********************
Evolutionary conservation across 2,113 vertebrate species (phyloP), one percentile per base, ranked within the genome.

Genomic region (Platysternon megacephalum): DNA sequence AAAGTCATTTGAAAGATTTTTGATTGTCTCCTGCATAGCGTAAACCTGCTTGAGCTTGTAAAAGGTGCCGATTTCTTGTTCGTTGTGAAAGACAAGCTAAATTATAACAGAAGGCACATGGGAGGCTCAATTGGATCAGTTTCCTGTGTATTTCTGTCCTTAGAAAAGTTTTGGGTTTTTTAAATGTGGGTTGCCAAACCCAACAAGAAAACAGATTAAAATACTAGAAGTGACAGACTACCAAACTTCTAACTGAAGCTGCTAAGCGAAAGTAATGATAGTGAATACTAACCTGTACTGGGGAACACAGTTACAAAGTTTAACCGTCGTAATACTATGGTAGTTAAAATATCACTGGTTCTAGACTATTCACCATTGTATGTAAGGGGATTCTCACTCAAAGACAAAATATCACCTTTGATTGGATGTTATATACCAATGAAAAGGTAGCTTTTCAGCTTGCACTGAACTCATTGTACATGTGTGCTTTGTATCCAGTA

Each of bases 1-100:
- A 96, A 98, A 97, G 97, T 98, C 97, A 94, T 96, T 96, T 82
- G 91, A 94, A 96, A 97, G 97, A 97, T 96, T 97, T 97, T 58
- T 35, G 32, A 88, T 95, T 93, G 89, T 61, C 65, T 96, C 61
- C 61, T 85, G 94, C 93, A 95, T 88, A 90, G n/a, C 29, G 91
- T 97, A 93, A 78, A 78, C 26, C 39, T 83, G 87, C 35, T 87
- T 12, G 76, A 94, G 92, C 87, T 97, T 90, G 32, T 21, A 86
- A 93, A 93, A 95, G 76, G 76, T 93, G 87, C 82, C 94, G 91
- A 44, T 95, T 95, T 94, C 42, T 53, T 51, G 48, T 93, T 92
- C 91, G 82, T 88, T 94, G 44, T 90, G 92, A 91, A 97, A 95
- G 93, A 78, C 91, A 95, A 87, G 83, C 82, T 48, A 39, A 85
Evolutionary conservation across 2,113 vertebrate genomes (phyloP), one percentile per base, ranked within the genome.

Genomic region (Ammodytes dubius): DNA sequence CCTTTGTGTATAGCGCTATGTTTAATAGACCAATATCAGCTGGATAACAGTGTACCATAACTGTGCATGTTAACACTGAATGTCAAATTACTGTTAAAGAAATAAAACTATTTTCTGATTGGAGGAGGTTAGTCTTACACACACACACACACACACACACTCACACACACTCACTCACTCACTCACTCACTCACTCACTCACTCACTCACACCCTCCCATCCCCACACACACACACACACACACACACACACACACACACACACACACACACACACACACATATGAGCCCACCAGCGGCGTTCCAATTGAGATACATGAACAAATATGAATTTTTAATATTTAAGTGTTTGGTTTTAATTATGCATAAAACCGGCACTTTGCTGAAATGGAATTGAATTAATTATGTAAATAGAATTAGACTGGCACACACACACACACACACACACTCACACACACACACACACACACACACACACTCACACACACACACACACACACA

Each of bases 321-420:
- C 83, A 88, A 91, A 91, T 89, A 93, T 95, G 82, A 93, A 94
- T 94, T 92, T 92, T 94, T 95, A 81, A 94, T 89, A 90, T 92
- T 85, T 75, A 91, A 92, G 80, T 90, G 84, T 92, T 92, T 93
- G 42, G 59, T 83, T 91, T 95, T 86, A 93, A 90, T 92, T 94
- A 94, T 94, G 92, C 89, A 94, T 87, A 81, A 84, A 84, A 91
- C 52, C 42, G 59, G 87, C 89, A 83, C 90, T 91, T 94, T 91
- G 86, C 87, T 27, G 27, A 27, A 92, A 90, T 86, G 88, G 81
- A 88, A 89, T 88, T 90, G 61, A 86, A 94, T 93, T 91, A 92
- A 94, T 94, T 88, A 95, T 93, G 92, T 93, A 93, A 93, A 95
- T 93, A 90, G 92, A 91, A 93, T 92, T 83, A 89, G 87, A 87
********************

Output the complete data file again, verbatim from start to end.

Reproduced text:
Evolutionary conservation across 2,113 vertebrate species (phyloP), one percentile per base, ranked within the genome.

Genomic region (Platysternon megacephalum): DNA sequence AAAGTCATTTGAAAGATTTTTGATTGTCTCCTGCATAGCGTAAACCTGCTTGAGCTTGTAAAAGGTGCCGATTTCTTGTTCGTTGTGAAAGACAAGCTAAATTATAACAGAAGGCACATGGGAGGCTCAATTGGATCAGTTTCCTGTGTATTTCTGTCCTTAGAAAAGTTTTGGGTTTTTTAAATGTGGGTTGCCAAACCCAACAAGAAAACAGATTAAAATACTAGAAGTGACAGACTACCAAACTTCTAACTGAAGCTGCTAAGCGAAAGTAATGATAGTGAATACTAACCTGTACTGGGGAACACAGTTACAAAGTTTAACCGTCGTAATACTATGGTAGTTAAAATATCACTGGTTCTAGACTATTCACCATTGTATGTAAGGGGATTCTCACTCAAAGACAAAATATCACCTTTGATTGGATGTTATATACCAATGAAAAGGTAGCTTTTCAGCTTGCACTGAACTCATTGTACATGTGTGCTTTGTATCCAGTA

Each of bases 1-100:
- A 96, A 98, A 97, G 97, T 98, C 97, A 94, T 96, T 96, T 82
- G 91, A 94, A 96, A 97, G 97, A 97, T 96, T 97, T 97, T 58
- T 35, G 32, A 88, T 95, T 93, G 89, T 61, C 65, T 96, C 61
- C 61, T 85, G 94, C 93, A 95, T 88, A 90, G n/a, C 29, G 91
- T 97, A 93, A 78, A 78, C 26, C 39, T 83, G 87, C 35, T 87
- T 12, G 76, A 94, G 92, C 87, T 97, T 90, G 32, T 21, A 86
- A 93, A 93, A 95, G 76, G 76, T 93, G 87, C 82, C 94, G 91
- A 44, T 95, T 95, T 94, C 42, T 53, T 51, G 48, T 93, T 92
- C 91, G 82, T 88, T 94, G 44, T 90, G 92, A 91, A 97, A 95
- G 93, A 78, C 91, A 95, A 87, G 83, C 82, T 48, A 39, A 85
Evolutionary conservation across 2,113 vertebrate genomes (phyloP), one percentile per base, ranked within the genome.

Genomic region (Ammodytes dubius): DNA sequence CCTTTGTGTATAGCGCTATGTTTAATAGACCAATATCAGCTGGATAACAGTGTACCATAACTGTGCATGTTAACACTGAATGTCAAATTACTGTTAAAGAAATAAAACTATTTTCTGATTGGAGGAGGTTAGTCTTACACACACACACACACACACACACTCACACACACTCACTCACTCACTCACTCACTCACTCACTCACTCACTCACACCCTCCCATCCCCACACACACACACACACACACACACACACACACACACACACACACACACACACACACATATGAGCCCACCAGCGGCGTTCCAATTGAGATACATGAACAAATATGAATTTTTAATATTTAAGTGTTTGGTTTTAATTATGCATAAAACCGGCACTTTGCTGAAATGGAATTGAATTAATTATGTAAATAGAATTAGACTGGCACACACACACACACACACACACTCACACACACACACACACACACACACACACTCACACACACACACACACACACA

Each of bases 321-420:
- C 83, A 88, A 91, A 91, T 89, A 93, T 95, G 82, A 93, A 94
- T 94, T 92, T 92, T 94, T 95, A 81, A 94, T 89, A 90, T 92
- T 85, T 75, A 91, A 92, G 80, T 90, G 84, T 92, T 92, T 93
- G 42, G 59, T 83, T 91, T 95, T 86, A 93, A 90, T 92, T 94
- A 94, T 94, G 92, C 89, A 94, T 87, A 81, A 84, A 84, A 91
- C 52, C 42, G 59, G 87, C 89, A 83, C 90, T 91, T 94, T 91
- G 86, C 87, T 27, G 27, A 27, A 92, A 90, T 86, G 88, G 81
- A 88, A 89, T 88, T 90, G 61, A 86, A 94, T 93, T 91, A 92
- A 94, T 94, T 88, A 95, T 93, G 92, T 93, A 93, A 93, A 95
- T 93, A 90, G 92, A 91, A 93, T 92, T 83, A 89, G 87, A 87